Can you imagine a fruit, the size of an orange, retailing between Ksh. 1,000 and Ksh. 2,000 per kilogram?
The pitaya, commonly known as dragon fruit, has in the recent past attracted the interest of farmers in Kenya, with early adopters minting some great returns.
A single pitaya weighs between 600 grams and 1.2 kilograms. The exotic fruits are outstandingly distinguished by their variant colours and taste. The red and purple-fleshed varieties are usually sweeter than the sour-sweet white-fleshed type.
The dragon fruit derives its name from its leathery skin speckled with spikes and therefore resembling the mythical dragon. Do not, however, be fooled by the strange outward look; the exotic fruit is quite juicy and succulent inside; similar to a kiwi or watermelon.
Numerous health benefits have been attributed to the fruit, for starters, it contains prebiotics, which are foods that feed the healthy bacteria called probiotics in the gut and is rich in anti-oxidants & vitamin C which boosts immunity. It can also be used to instantly cure acidity and constipation. It is also a low calories fruit encouraged for people with heart diseases, diabetes, arthritis and gut health issues, amongst other benefits.
Peterson Kinoti, who grows around 4,000 dragon fruit plants in his two-acre parcel of land in Meru County, reckons that the plant is the future of farming in semi-arid regions. “One of the advantages of this crop is that it can grow in areas with extremely high temperatures and the poorest of soils, though sandy soil is generally preferred,” Kinoti said. “The crop is best suited for the tropical climate with an annual rainfall of 40-60 cm and temperature ranging from 20°C- 30°C.”
“Another advantage of these crops is that they require very little space compared to other fruits like bananas. This makes it ideal for urban farmers as they can be grown even in containers,” Kinoti expounded. Dragon fruits are climbers that can grow up to 30 feet tall, thus need their vertical growth curbed and supported through structures. Four cuttings can be planted per one post, one or two for wooden poles four inches wide and six feet high.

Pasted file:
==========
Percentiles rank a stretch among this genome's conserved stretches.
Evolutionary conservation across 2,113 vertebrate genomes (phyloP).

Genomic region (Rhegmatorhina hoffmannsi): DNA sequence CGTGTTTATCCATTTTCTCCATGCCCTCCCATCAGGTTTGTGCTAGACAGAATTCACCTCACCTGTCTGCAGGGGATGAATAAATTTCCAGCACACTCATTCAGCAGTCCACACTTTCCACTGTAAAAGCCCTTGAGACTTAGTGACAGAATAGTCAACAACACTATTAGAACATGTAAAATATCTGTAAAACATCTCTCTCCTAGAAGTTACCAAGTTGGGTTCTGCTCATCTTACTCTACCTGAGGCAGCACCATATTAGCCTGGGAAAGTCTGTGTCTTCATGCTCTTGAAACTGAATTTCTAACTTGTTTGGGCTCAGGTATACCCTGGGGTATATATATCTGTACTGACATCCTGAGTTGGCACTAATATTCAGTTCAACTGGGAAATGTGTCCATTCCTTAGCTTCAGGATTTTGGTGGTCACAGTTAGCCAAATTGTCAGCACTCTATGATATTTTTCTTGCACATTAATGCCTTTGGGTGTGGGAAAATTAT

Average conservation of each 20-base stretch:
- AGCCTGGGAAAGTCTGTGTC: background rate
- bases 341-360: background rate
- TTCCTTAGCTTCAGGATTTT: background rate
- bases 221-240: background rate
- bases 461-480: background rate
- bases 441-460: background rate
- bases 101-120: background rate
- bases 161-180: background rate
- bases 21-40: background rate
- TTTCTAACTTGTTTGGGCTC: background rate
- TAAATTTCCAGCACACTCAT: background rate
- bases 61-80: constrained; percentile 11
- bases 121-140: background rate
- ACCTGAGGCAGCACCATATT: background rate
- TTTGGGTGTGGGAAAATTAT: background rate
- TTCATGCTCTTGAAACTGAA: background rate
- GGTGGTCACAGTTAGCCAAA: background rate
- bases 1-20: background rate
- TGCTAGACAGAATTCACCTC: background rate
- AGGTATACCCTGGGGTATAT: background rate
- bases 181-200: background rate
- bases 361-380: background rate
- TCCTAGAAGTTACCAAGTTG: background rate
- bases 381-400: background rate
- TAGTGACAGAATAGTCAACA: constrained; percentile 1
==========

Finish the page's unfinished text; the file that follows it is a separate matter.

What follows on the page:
Kenyan farmers who have successfully grown the dragon fruit say it is an easy crop to manage and maintain as it is hardy and has negligible cases of pest and disease attacks. Whilst the plant is drought resistant, regular watering e.g. once or twice a week will ensure growth and the yield potential remains at peak, watering frequency can however be dictated by weather conditions. The fruit requires nutrients rich in nitrogen, phosphorus and potassium to enhance growth and encourage flowering and fruiting.
To succeed in farming this fruit, it begins with the selection of mature rooted cuttings of vine seedlings that are at least two years old and over 30cm in length; these take 9 to 18 months to mature, depending on ecological zone. A cutting is locally sold between Ksh. 300 and Ksh. 500. Growing from seeds takes about four to six years while using cuttings that are undeveloped (less than two years old) take at least two years.
Almost every bit of a pitaya plant can be consumed; its roots, flowers and peels can be used to make herbal tea, its stems soap while value can be added to the fruits to make wine, juices, yogurt and smoothies. The fruit is not highly perishable because it stops ripening once harvested. With this, it can last for at least 18 days without refrigeration and up-to 2 months in the fridge.
Local demand for dragon fruits has rapidly increased over the last two years, especially with the increase in people who are conscious about their health and nutrition. This has seen large supermarket chains and groceries begin to stock this fruit. “The fruit is in even higher demand among the Asian communities in the country; I currently have weekly orders of two tons from a Chinese restaurant in Nairobi,” Kinoti explained.
With an eighth of an acre, Munene; another dragon fruit farmer in Makuyu is confident that he will be able to educate his children to all desired levels of education. Before the onset of the Covid-19 Pandemic he had been selling his fruits at the farm gate at Ksh. 1,000 but since the pandemic hit Kenya, the cost reduced to Ksh. 890.
Munene calls it a goldmine venture, though he foresees that the fruit’s novelty might wear off as more farmers begin growing it. He explained that the price is bound to fall to around Ksh. 500 per kilogram as the forces of supply and demand normalize in the future.
Piece of advice to interested farmers; the early bird catches the worm.